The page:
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Materials/Processes

Selection of Materials
Specific Metals
  Metal Ores
  Iron and Steel
  Decarburization
  Aluminum/Aluminum Alloys
  Nickel and Nickel Alloys
  Titanium and Titanium Alloys


General Manufacturing Processes

Metallic Components
Ceramic and Glass Components
Polymers/Plastic Components
Composites

Manufacturing Defects
Metals
Polymers
Composites

Service Induced Damage
Metals
Polymers
Composites
Material Specifications

Component Design, Performance and NDE
Strength
Durability
Fracture Mechanics
Nondestructive Evaluation

Ceramics

A ceramic has traditionally been defined as “an inorganic, nonmetallic solid that is prepared from powdered materials, is fabricated into products through the application of heat, and displays such characteristic properties as hardness, strength, low electrical conductivity, and brittleness." The word ceramic comes the from Greek word "keramikos", which means "pottery." They are typically crystalline in nature and are compounds formed between metallic and nonmetallic elements such as aluminum and oxygen (alumina-Al2O3), calcium and oxygen (calcia - CaO), and silicon and nitrogen (silicon nitride-Si3N4).

Depending on their method of formation, ceramics can be dense or lightweight. Typically, they will demonstrate excellent strength and hardness properties; however, they are often brittle in nature. Ceramics can also be formed to serve as electrically conductive materials or insulators. Some ceramics, like superconductors, also display magnetic properties. They are also more resistant to high temperatures and harsh environments than metals and polymers. Due to ceramic materials wide range of properties, they are used for a multitude of applications.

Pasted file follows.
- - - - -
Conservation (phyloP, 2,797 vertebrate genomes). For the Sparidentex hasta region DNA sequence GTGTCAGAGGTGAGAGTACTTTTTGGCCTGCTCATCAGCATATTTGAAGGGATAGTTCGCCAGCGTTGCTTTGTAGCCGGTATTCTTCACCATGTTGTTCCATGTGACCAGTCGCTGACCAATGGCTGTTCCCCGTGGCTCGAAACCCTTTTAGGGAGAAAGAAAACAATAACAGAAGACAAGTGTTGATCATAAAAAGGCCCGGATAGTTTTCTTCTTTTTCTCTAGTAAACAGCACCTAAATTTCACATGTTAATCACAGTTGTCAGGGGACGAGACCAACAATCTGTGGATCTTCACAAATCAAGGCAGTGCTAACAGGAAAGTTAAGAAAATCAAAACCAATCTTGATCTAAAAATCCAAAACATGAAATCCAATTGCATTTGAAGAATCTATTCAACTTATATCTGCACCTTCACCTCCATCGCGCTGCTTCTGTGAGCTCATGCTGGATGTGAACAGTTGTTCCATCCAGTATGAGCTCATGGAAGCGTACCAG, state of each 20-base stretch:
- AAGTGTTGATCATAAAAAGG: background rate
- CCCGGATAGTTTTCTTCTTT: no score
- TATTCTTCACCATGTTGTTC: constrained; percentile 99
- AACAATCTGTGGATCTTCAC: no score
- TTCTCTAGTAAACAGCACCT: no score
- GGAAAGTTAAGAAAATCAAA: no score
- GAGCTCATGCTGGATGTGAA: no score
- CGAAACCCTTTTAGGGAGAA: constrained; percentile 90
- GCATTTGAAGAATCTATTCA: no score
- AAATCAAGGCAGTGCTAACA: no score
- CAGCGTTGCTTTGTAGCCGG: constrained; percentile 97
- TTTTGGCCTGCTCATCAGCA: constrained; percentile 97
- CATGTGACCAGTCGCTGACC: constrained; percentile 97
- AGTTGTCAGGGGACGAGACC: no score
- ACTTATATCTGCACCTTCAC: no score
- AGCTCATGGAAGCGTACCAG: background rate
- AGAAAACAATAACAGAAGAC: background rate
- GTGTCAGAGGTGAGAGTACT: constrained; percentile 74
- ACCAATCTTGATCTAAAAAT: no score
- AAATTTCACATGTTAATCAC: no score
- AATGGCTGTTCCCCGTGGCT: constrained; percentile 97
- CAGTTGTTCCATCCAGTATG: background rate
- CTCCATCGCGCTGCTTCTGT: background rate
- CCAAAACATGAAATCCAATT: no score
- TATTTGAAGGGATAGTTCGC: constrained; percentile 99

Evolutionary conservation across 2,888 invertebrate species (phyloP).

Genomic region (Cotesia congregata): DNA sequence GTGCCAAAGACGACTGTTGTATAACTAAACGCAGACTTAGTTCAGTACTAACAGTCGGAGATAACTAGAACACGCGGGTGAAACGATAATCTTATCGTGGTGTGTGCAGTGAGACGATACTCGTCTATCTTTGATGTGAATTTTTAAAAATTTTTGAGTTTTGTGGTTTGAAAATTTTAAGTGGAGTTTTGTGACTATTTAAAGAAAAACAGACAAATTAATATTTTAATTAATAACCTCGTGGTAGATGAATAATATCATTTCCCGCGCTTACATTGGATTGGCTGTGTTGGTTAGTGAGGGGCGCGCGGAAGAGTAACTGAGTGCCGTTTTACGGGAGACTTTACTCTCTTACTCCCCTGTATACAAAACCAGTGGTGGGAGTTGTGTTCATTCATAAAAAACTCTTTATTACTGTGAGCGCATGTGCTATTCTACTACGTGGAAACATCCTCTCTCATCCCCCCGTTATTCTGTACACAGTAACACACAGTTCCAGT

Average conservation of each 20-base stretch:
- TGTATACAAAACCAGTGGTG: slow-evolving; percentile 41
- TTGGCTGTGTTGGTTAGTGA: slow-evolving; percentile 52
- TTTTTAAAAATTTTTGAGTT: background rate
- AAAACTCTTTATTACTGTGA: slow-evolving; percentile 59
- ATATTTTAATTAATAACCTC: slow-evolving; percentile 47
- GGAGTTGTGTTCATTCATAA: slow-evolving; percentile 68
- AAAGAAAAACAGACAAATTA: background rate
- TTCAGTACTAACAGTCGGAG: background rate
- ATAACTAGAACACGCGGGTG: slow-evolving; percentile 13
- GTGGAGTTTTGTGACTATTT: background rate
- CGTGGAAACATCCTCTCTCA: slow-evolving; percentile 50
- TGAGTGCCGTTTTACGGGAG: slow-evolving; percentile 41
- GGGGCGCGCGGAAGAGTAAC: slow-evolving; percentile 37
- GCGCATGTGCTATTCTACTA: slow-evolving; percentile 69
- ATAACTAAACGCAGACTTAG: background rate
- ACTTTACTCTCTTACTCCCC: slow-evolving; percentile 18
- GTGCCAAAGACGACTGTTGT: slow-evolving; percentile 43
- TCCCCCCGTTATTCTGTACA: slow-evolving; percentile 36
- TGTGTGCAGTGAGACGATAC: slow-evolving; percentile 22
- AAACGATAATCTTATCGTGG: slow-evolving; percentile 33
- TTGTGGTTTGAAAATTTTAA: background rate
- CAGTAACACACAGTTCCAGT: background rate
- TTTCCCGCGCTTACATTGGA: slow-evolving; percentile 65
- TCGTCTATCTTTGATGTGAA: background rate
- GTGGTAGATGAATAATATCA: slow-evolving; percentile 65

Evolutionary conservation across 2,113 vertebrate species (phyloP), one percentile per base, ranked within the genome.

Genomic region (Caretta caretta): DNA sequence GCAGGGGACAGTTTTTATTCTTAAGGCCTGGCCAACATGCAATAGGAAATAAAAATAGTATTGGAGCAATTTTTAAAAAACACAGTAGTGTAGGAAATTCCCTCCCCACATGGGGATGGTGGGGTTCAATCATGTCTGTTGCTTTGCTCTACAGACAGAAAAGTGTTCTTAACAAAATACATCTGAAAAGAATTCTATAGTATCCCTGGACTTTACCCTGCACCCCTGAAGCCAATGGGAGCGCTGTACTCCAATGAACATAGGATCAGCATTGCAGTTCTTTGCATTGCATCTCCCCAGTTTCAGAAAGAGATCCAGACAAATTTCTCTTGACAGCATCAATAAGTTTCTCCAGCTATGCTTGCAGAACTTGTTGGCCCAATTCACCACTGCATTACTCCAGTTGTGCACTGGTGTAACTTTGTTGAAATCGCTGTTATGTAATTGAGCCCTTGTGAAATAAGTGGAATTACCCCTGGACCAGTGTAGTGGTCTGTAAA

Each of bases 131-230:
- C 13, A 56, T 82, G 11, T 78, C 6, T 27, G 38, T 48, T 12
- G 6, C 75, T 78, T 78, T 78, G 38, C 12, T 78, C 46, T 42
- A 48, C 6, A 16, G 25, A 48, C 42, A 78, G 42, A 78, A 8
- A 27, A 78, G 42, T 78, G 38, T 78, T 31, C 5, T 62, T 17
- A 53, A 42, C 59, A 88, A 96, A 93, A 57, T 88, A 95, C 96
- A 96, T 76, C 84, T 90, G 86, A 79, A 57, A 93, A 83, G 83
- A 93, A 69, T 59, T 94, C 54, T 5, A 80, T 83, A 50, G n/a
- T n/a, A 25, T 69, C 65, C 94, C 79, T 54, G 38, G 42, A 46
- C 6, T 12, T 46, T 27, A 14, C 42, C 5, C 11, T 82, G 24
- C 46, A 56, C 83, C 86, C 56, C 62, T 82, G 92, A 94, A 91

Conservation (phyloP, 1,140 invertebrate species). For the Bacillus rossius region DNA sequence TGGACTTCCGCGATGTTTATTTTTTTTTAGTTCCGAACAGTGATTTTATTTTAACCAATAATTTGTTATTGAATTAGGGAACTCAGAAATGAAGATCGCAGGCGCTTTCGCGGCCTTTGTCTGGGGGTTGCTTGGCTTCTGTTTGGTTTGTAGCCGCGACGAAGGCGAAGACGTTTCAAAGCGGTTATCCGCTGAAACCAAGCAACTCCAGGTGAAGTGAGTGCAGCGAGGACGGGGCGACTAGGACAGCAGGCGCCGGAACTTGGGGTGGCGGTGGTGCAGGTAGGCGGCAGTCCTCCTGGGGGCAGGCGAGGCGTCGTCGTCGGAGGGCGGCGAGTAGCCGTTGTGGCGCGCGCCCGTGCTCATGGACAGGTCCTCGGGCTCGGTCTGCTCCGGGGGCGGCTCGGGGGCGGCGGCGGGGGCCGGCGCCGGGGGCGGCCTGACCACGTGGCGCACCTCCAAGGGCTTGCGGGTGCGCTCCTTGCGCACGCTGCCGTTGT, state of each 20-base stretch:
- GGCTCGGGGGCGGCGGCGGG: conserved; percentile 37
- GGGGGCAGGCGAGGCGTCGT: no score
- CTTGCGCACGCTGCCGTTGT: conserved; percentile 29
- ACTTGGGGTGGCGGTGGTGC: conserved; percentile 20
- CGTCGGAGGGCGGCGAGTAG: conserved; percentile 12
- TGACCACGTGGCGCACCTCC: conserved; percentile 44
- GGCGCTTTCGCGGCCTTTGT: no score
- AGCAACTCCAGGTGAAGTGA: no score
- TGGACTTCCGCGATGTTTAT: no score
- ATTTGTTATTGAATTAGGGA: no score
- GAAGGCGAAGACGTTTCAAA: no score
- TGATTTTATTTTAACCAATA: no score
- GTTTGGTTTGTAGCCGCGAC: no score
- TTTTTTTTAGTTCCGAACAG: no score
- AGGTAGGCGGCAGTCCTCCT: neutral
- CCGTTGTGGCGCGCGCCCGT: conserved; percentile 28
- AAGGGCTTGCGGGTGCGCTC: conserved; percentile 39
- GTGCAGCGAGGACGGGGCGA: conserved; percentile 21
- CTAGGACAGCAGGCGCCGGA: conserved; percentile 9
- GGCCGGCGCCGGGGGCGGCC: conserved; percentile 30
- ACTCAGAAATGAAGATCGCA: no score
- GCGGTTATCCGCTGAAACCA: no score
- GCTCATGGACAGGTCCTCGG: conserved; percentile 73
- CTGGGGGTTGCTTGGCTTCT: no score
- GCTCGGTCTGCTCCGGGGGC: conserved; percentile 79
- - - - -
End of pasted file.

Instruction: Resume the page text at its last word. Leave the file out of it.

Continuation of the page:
The broad categories or segments that make up the ceramic industry can be classified as:

  • Structural clay products (brick, sewer pipe, roofing and wall tile, flue linings, etc.)
  • Whitewares (dinnerware, floor and wall tile, electrical porcelain, etc.)
  • Refractories (brick and monolithic products used in metal, glass, cements, ceramics, energy conversion, petroleum, and chemicals industries)
  • Glasses (flat glass (windows), container glass (bottles), pressed and blown glass (dinnerware), glass fibers (home insulation), and advanced/specialty glass (optical fibers))
  • Abrasives (natural (garnet, diamond, etc.) and synthetic (silicon carbide, diamond, fused alumina, etc.) abrasives are used for grinding, cutting, polishing, lapping, or pressure blasting of materials)
  • Cements (for roads, bridges, buildings, dams, and etc.)
  • Advanced ceramics
    • Structural (wear parts, bioceramics, cutting tools, and engine components)
    • Electrical (capacitors, insulators, substrates, integrated circuit packages, piezoelectrics, magnets and superconductors)
    • Coatings (engine components, cutting tools, and industrial wear parts)
    • Chemical and environmental (filters, membranes, catalysts, and catalyst supports)

The atoms in ceramic materials are held together by a chemical bond which will be discussed a bit later. Briefly though, the two most common chemical bonds for ceramic materials are covalent and ionic. Covalent and ionic bonds are much stronger than in metallic bonds and, generally speaking, this is why ceramics are brittle and metals are ductile.